Important Security Fix for a Buffer Overflow Bug: MariaDB 5.5.28a, 5.3.11, 5.2.13 and 5.1.66 include a fix for CVE-2012-5579, a vulnerability that allowed an authenticated user to crash MariaDB server or to execute arbitrary code with the privileges of the mysqld process. This is a serious security issue. We recommend upgrading from older versions as soon as possible.
MariaDB 5.5.28a, 5.3.11, 5.2.13 and 5.1.66 (GA) binaries, packages, and source tarballs are now available for download from http://downloads.mariadb.org. So you can upgrade within your own major series.
Note that while this fix has just been published, some other vulnerabilities have been noted over the weekend also. Below a summary of these other CVEs as documented by Red Hat Security Response Team, with annotations by Sergei Gulubchik who is the Security Coordinator for[Read more...]
* CVE-2012-5611 MySQL (Linux) Stack based buffer overrun PoC Zeroday[Read more...]
* CVE-2012-5612 MySQL (Linux) Heap Based Overrun PoC Zeroday
* CVE-2012-5613 MySQL (Linux) Database Privilege Elevation Zeroday
common_schema 1.2 is released! This version comes shortly after 1.1, yet contains quite a few interesting goodies:
A closer look at these follows:
A new view called[Read more...]
I previously published stored programs to help implement a (more) comprehensive password policy in MySQL 5.6, building on the password complexity plugin now available in MySQL 5.6. This proof-of-concept has been expanded recently, and the updated package is available here. There’s a few notable changes to the earlier version:
The mysql database is meant for system tables, and I try to keep everything not directly managed by the MySQL server out of that database. The initial proof-of-concept implementation violated this principal – the[Read more...]
I’ve been looking at the new ALTER USER … PASSWORD EXPIRE command as I try to implement a comprehensive password policy for MySQL 5.6. There’s a few aspects of this feature that I found interesting, and thought others might benefit from what I’ve learned. Here’s a quick summary:
This is important because there’s no other way to dynamically bind ALTER USER statements to a user name and host, which is necessary if you are trying to automate anything related to password policies. This wasn’t the case with earlier 5.6 releases, but was fixed in 5.6.8-rc:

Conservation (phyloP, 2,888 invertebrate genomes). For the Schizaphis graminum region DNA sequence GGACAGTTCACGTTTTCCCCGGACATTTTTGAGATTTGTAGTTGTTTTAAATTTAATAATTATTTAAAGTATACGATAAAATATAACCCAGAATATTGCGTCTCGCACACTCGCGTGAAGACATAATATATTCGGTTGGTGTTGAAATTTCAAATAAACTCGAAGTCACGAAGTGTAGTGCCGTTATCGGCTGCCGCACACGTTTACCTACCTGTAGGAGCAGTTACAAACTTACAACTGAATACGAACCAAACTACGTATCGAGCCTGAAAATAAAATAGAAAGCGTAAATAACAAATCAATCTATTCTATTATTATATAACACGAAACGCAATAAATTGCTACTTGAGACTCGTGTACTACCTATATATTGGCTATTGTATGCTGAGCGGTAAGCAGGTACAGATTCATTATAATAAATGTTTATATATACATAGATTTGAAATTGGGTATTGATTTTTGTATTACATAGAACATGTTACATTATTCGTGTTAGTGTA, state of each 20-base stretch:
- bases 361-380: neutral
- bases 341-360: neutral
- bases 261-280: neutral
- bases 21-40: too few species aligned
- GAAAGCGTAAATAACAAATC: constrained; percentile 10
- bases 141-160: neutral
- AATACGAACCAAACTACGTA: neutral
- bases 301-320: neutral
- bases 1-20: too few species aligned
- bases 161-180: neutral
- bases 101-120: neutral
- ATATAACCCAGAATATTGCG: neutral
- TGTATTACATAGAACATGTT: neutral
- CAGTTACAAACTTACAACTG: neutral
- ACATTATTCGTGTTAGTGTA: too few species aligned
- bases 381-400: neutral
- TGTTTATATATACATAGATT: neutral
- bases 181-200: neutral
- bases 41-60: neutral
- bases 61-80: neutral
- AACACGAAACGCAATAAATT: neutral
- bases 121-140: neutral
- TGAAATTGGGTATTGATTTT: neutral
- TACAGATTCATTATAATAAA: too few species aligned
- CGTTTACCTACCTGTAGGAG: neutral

mysql> SELECT password_expired -> FROM mysql.user -> WHERE user = 'root' AND host = 'localhost'; +------------------+ | password_expired |[Read more...]
I’ve been working on revising my password policy scripts, and in the process, thought about the privileges required. My first draft added tables to the
mysql system database and leveraged the
root@localhost account. I’m looking to lock that down for the next iteration. It’s easy to move the tables and procedures out of the
mysql system database into a new
password_policy database, but what to do about the use of the root account?
Ideally we would use an account that has the minimum privileges necessary to successfully execute the stored procedures. But these aren’t trivial permissions:
In a previous post, I noted that the new new password verification plugin in MySQL 5.6 provides a basis for implementing a more comprehensive password policy. Most notably, password policies include requirements around password strength, duration, and reuse. While the password validation plugin focuses on password strength policy components, there are ways to roll your own processes in support of password expiration and reuse policy components. Unlike the password verification plugin, the tools I will describe below don’t hook directly into account maintenance commands.
You can download the full .SQL file (in a .ZIP package)[Read more...]
Managing Multiple MySQL Servers From One phpMyAdmin Installation (Using SSL Encryption)
This tutorial explains how you can manage multiple MySQL servers from one phpMyAdmin installation. For security reasons, communication between phpMyAdmin and any remote MySQL server is using SSL encryption (this is not necessary for a local MySQL server since communication between phpMyAdmin and MySQL is not leaving the server). phpMyAdmin is a free software tool written in PHP, intended to handle the administration of MySQL over the World Wide Web. phpMyAdmin supports a wide range of operations with MySQL.